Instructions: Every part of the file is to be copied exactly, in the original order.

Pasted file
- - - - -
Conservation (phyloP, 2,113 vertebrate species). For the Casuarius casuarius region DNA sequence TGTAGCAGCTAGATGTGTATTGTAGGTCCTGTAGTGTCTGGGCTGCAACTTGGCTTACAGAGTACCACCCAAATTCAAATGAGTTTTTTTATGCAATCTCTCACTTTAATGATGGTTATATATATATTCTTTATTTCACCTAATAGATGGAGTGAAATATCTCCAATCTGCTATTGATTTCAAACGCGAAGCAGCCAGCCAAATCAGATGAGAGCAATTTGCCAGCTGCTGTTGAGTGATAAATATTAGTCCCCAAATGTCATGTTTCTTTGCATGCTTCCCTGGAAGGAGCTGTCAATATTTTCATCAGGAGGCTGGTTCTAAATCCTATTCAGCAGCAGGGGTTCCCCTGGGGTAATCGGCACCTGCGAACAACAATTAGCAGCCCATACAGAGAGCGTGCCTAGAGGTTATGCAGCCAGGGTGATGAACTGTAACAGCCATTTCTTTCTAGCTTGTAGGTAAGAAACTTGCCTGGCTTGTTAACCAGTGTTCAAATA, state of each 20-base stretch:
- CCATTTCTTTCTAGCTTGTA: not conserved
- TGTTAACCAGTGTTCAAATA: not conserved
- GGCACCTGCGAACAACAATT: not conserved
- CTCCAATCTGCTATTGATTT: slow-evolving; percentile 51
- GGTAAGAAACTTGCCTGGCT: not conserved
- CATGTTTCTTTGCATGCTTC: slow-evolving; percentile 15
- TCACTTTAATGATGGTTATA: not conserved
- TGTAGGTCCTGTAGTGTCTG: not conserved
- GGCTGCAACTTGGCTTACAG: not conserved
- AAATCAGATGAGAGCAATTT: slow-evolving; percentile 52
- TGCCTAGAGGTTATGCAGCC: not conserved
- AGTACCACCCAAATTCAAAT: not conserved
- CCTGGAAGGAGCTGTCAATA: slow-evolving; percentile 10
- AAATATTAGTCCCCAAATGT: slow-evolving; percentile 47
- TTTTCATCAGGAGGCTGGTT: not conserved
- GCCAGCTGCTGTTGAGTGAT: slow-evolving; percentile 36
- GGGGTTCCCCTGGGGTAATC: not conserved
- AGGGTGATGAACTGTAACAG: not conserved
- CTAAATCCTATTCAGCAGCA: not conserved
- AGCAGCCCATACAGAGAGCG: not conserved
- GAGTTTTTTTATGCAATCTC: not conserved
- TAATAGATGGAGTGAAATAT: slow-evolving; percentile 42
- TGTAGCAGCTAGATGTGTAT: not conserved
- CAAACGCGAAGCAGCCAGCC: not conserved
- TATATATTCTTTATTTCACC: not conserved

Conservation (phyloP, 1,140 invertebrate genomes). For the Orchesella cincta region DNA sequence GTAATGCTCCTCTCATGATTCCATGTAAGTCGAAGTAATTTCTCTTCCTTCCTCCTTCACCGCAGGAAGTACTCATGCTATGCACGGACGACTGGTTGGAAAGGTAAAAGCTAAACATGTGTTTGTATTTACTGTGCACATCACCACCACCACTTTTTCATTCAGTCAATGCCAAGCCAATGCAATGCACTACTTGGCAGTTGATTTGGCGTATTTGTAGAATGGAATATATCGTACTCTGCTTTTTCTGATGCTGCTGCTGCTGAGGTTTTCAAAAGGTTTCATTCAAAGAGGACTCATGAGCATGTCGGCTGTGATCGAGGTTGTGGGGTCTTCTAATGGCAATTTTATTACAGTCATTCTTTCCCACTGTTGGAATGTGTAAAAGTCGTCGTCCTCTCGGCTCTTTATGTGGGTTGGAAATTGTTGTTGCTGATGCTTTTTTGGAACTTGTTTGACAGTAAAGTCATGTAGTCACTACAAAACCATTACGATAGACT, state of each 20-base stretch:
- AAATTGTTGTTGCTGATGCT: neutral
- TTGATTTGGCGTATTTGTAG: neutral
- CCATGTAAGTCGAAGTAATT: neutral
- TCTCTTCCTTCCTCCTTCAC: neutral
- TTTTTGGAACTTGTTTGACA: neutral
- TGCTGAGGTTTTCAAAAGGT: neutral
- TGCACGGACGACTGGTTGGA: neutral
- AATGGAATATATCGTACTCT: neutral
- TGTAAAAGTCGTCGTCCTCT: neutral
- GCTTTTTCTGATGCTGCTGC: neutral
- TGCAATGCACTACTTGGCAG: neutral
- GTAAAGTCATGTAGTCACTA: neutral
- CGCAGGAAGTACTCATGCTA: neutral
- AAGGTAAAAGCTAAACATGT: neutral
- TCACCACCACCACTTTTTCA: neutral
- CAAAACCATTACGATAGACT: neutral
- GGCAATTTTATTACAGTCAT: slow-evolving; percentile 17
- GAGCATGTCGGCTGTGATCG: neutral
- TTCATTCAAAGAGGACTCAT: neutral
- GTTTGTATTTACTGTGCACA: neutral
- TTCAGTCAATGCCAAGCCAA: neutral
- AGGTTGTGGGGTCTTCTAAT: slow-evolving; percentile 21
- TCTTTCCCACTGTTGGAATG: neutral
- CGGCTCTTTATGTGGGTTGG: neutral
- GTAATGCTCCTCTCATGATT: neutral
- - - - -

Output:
Conservation (phyloP, 2,113 vertebrate species). For the Casuarius casuarius region DNA sequence TGTAGCAGCTAGATGTGTATTGTAGGTCCTGTAGTGTCTGGGCTGCAACTTGGCTTACAGAGTACCACCCAAATTCAAATGAGTTTTTTTATGCAATCTCTCACTTTAATGATGGTTATATATATATTCTTTATTTCACCTAATAGATGGAGTGAAATATCTCCAATCTGCTATTGATTTCAAACGCGAAGCAGCCAGCCAAATCAGATGAGAGCAATTTGCCAGCTGCTGTTGAGTGATAAATATTAGTCCCCAAATGTCATGTTTCTTTGCATGCTTCCCTGGAAGGAGCTGTCAATATTTTCATCAGGAGGCTGGTTCTAAATCCTATTCAGCAGCAGGGGTTCCCCTGGGGTAATCGGCACCTGCGAACAACAATTAGCAGCCCATACAGAGAGCGTGCCTAGAGGTTATGCAGCCAGGGTGATGAACTGTAACAGCCATTTCTTTCTAGCTTGTAGGTAAGAAACTTGCCTGGCTTGTTAACCAGTGTTCAAATA, state of each 20-base stretch:
- CCATTTCTTTCTAGCTTGTA: not conserved
- TGTTAACCAGTGTTCAAATA: not conserved
- GGCACCTGCGAACAACAATT: not conserved
- CTCCAATCTGCTATTGATTT: slow-evolving; percentile 51
- GGTAAGAAACTTGCCTGGCT: not conserved
- CATGTTTCTTTGCATGCTTC: slow-evolving; percentile 15
- TCACTTTAATGATGGTTATA: not conserved
- TGTAGGTCCTGTAGTGTCTG: not conserved
- GGCTGCAACTTGGCTTACAG: not conserved
- AAATCAGATGAGAGCAATTT: slow-evolving; percentile 52
- TGCCTAGAGGTTATGCAGCC: not conserved
- AGTACCACCCAAATTCAAAT: not conserved
- CCTGGAAGGAGCTGTCAATA: slow-evolving; percentile 10
- AAATATTAGTCCCCAAATGT: slow-evolving; percentile 47
- TTTTCATCAGGAGGCTGGTT: not conserved
- GCCAGCTGCTGTTGAGTGAT: slow-evolving; percentile 36
- GGGGTTCCCCTGGGGTAATC: not conserved
- AGGGTGATGAACTGTAACAG: not conserved
- CTAAATCCTATTCAGCAGCA: not conserved
- AGCAGCCCATACAGAGAGCG: not conserved
- GAGTTTTTTTATGCAATCTC: not conserved
- TAATAGATGGAGTGAAATAT: slow-evolving; percentile 42
- TGTAGCAGCTAGATGTGTAT: not conserved
- CAAACGCGAAGCAGCCAGCC: not conserved
- TATATATTCTTTATTTCACC: not conserved

Conservation (phyloP, 1,140 invertebrate genomes). For the Orchesella cincta region DNA sequence GTAATGCTCCTCTCATGATTCCATGTAAGTCGAAGTAATTTCTCTTCCTTCCTCCTTCACCGCAGGAAGTACTCATGCTATGCACGGACGACTGGTTGGAAAGGTAAAAGCTAAACATGTGTTTGTATTTACTGTGCACATCACCACCACCACTTTTTCATTCAGTCAATGCCAAGCCAATGCAATGCACTACTTGGCAGTTGATTTGGCGTATTTGTAGAATGGAATATATCGTACTCTGCTTTTTCTGATGCTGCTGCTGCTGAGGTTTTCAAAAGGTTTCATTCAAAGAGGACTCATGAGCATGTCGGCTGTGATCGAGGTTGTGGGGTCTTCTAATGGCAATTTTATTACAGTCATTCTTTCCCACTGTTGGAATGTGTAAAAGTCGTCGTCCTCTCGGCTCTTTATGTGGGTTGGAAATTGTTGTTGCTGATGCTTTTTTGGAACTTGTTTGACAGTAAAGTCATGTAGTCACTACAAAACCATTACGATAGACT, state of each 20-base stretch:
- AAATTGTTGTTGCTGATGCT: neutral
- TTGATTTGGCGTATTTGTAG: neutral
- CCATGTAAGTCGAAGTAATT: neutral
- TCTCTTCCTTCCTCCTTCAC: neutral
- TTTTTGGAACTTGTTTGACA: neutral
- TGCTGAGGTTTTCAAAAGGT: neutral
- TGCACGGACGACTGGTTGGA: neutral
- AATGGAATATATCGTACTCT: neutral
- TGTAAAAGTCGTCGTCCTCT: neutral
- GCTTTTTCTGATGCTGCTGC: neutral
- TGCAATGCACTACTTGGCAG: neutral
- GTAAAGTCATGTAGTCACTA: neutral
- CGCAGGAAGTACTCATGCTA: neutral
- AAGGTAAAAGCTAAACATGT: neutral
- TCACCACCACCACTTTTTCA: neutral
- CAAAACCATTACGATAGACT: neutral
- GGCAATTTTATTACAGTCAT: slow-evolving; percentile 17
- GAGCATGTCGGCTGTGATCG: neutral
- TTCATTCAAAGAGGACTCAT: neutral
- GTTTGTATTTACTGTGCACA: neutral
- TTCAGTCAATGCCAAGCCAA: neutral
- AGGTTGTGGGGTCTTCTAAT: slow-evolving; percentile 21
- TCTTTCCCACTGTTGGAATG: neutral
- CGGCTCTTTATGTGGGTTGG: neutral
- GTAATGCTCCTCTCATGATT: neutral